The growing voice of financial advisors demanding to be emancipated from the artificial limitations placed on them by outdated broker-dealers is being heard amid the noise-producing trade organizations pretending to be concerned about middle America's access to affordable investment advice. Advisors who embrace fiduciary freedom wonder why organizations funded and influenced by big institutions insist on using suspect data to support the argument that clients would be better off having hidden charges like 12b(1) fees.
The transparent reality in which many advisors already live represents a credible threat to the existence of financial institutions that insist on preserving outdated business models. In the broker-dealer/RIA segment, these outdated models maintain the notion that product manufacturers can continue to own and control distribution by bundling compensation and distribution expense inside the product.
Intermediary distribution is the term that describes the rep, advisor or agent-someone who functions between the manufacturer and the end client. Product orientation is used to compare various distribution channels. This concept suggests the value proposition is the product.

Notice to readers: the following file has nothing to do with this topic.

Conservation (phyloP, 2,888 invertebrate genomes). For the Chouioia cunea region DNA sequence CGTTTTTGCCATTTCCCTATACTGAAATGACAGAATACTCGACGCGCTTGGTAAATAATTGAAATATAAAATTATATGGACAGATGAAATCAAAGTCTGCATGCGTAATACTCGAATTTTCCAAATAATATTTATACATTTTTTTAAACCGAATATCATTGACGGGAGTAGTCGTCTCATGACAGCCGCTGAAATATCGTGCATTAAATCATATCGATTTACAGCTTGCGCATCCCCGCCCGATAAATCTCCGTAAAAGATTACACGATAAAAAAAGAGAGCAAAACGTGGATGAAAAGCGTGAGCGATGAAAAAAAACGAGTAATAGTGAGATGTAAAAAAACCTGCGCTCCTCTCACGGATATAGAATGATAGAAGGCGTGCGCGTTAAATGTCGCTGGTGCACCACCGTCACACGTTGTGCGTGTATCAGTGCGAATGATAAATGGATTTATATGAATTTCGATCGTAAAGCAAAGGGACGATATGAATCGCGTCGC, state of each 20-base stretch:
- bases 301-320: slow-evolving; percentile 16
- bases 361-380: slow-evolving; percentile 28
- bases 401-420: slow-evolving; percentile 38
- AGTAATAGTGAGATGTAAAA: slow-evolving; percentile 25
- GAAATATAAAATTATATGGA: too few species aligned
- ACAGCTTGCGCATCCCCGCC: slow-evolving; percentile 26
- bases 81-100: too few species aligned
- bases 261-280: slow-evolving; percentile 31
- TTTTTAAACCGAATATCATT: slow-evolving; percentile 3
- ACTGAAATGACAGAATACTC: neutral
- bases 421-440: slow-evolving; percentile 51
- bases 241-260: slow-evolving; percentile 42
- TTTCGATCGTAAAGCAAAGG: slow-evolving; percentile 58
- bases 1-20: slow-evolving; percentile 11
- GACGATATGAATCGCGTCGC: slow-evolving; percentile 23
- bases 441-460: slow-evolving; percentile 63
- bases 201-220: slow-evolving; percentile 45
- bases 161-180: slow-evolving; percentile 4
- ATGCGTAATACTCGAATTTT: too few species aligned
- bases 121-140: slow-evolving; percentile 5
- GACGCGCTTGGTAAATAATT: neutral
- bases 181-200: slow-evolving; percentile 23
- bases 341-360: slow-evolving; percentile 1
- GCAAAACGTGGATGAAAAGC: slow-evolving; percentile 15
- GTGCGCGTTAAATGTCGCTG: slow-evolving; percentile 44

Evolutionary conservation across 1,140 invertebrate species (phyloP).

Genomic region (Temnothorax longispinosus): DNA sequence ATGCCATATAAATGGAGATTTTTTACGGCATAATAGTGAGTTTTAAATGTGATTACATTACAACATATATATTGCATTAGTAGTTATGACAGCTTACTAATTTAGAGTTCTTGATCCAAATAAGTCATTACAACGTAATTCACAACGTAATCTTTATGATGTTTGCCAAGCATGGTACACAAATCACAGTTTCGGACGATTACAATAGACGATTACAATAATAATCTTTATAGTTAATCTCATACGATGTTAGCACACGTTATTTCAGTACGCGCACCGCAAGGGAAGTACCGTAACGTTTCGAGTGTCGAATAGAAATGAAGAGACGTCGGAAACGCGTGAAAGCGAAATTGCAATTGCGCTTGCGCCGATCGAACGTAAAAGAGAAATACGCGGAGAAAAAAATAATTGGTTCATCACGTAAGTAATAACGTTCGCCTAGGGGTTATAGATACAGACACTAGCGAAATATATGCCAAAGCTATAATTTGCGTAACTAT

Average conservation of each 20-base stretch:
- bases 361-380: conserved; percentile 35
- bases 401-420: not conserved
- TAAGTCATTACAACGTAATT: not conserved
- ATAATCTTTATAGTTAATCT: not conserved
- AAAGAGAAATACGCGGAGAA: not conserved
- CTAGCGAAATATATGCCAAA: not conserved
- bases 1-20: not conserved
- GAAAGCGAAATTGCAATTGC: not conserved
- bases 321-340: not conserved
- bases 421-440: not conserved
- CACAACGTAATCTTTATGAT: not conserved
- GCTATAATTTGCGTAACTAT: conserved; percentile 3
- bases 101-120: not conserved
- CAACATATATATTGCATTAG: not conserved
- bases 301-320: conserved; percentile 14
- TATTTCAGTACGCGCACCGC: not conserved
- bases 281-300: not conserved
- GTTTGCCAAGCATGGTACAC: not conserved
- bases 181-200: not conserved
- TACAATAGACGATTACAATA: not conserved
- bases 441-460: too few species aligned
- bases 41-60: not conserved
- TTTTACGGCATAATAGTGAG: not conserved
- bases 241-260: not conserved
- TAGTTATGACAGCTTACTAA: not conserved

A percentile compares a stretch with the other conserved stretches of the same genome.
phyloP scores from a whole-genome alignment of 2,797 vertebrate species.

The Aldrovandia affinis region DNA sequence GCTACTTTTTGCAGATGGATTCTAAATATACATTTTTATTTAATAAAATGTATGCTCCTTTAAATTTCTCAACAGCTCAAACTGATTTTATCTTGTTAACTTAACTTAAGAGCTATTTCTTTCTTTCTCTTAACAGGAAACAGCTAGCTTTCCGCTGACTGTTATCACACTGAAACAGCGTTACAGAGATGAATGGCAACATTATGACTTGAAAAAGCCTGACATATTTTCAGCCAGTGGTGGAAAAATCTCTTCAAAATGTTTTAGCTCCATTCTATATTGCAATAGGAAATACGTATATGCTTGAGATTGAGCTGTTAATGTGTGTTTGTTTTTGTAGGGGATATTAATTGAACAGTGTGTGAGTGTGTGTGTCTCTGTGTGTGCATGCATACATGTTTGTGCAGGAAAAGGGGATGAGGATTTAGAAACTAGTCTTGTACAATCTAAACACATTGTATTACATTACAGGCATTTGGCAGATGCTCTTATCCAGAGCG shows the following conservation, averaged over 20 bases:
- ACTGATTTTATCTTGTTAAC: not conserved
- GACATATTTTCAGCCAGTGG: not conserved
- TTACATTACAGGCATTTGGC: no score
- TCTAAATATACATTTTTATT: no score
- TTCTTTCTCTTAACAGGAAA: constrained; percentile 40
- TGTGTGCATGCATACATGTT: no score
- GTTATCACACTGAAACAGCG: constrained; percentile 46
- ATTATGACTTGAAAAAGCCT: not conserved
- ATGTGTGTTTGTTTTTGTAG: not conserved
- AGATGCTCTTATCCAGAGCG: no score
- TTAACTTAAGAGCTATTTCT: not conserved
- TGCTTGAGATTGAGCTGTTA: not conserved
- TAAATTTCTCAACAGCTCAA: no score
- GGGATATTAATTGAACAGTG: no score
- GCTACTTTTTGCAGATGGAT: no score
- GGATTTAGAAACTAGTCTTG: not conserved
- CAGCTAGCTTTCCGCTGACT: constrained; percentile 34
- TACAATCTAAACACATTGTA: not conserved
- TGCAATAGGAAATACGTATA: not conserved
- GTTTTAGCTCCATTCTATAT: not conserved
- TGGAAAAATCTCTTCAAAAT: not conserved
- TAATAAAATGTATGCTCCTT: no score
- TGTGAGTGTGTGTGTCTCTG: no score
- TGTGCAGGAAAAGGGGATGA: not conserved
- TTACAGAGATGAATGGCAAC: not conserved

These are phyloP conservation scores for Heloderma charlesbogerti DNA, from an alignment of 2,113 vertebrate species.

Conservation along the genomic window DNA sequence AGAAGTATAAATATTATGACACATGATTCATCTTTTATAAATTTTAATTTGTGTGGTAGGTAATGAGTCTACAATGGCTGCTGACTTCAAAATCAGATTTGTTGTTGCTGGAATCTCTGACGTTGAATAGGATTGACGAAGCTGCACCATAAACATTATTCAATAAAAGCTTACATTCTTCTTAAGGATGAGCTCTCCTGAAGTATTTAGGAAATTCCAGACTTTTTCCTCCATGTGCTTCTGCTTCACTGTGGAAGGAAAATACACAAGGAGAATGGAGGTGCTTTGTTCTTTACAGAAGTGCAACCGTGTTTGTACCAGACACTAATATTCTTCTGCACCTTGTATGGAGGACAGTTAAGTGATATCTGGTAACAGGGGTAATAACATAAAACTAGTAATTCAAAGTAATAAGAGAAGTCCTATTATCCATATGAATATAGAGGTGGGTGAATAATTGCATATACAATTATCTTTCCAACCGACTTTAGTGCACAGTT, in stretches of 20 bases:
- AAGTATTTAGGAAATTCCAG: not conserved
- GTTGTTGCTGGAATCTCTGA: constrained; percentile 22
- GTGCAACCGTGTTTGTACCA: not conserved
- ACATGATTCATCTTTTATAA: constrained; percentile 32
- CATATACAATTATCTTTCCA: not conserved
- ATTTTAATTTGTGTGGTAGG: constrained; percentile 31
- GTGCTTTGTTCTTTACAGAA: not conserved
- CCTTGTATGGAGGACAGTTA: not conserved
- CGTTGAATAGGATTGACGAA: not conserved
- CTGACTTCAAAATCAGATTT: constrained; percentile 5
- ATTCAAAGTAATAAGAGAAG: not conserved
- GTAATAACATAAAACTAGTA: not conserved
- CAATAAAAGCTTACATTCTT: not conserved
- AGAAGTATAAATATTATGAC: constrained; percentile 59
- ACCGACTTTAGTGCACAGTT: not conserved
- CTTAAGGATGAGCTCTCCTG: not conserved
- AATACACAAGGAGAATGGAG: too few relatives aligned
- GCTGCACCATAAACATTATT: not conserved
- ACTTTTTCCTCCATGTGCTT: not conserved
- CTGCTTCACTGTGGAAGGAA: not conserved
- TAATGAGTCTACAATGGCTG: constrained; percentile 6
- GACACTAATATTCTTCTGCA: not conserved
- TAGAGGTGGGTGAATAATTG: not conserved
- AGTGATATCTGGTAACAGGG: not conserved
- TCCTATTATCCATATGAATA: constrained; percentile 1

That thinking is both flawed and instructive. It is flawed because years ago the market moved away from a product orientation to an advice orientation. It is instructive in teaching advisors why their industry partners believe that operating under a fiduciary standard could represent an unacceptable change.
Today, advisors view institutions as the intermediary. Fiduciary advisors are unbundling products and hidden fee elements to allow informed clients to make better choices. This is a major shift in thinking. The trade association crowd is wondering how to wrest control back and find a way to stay relevant within the overall supply chain.
Meanwhile, the fastest-growing advisory firms are embracing the fiduciary standard, whether their industry partners are supportive or not. These entrepreneurs have many common traits; perhaps most prevalent is the desire to be open with clients in terms of the value of their services and the fees they earn for these services.
These are folks who came to recognize the inadequacies and burdens of the rules-based suitability standard. This group was able to see past the regulatory doublespeak and declare: "I'm going to do what's in the best interests of my client. Period. If I do that, I'm comfortable I'll be in compliance." With that declaration, the weight of rules-based standards was lifted. For those supporting the move to a fiduciary standard, the simple act of discussing the issue publicly takes a stand; it strengthens the trust relationship between advisors and their clients.
Matt Lynch is the president and CEO of Capital Analysts, a Cincinnati-based firm that provides turnkey wealth management services to independent financial advisors.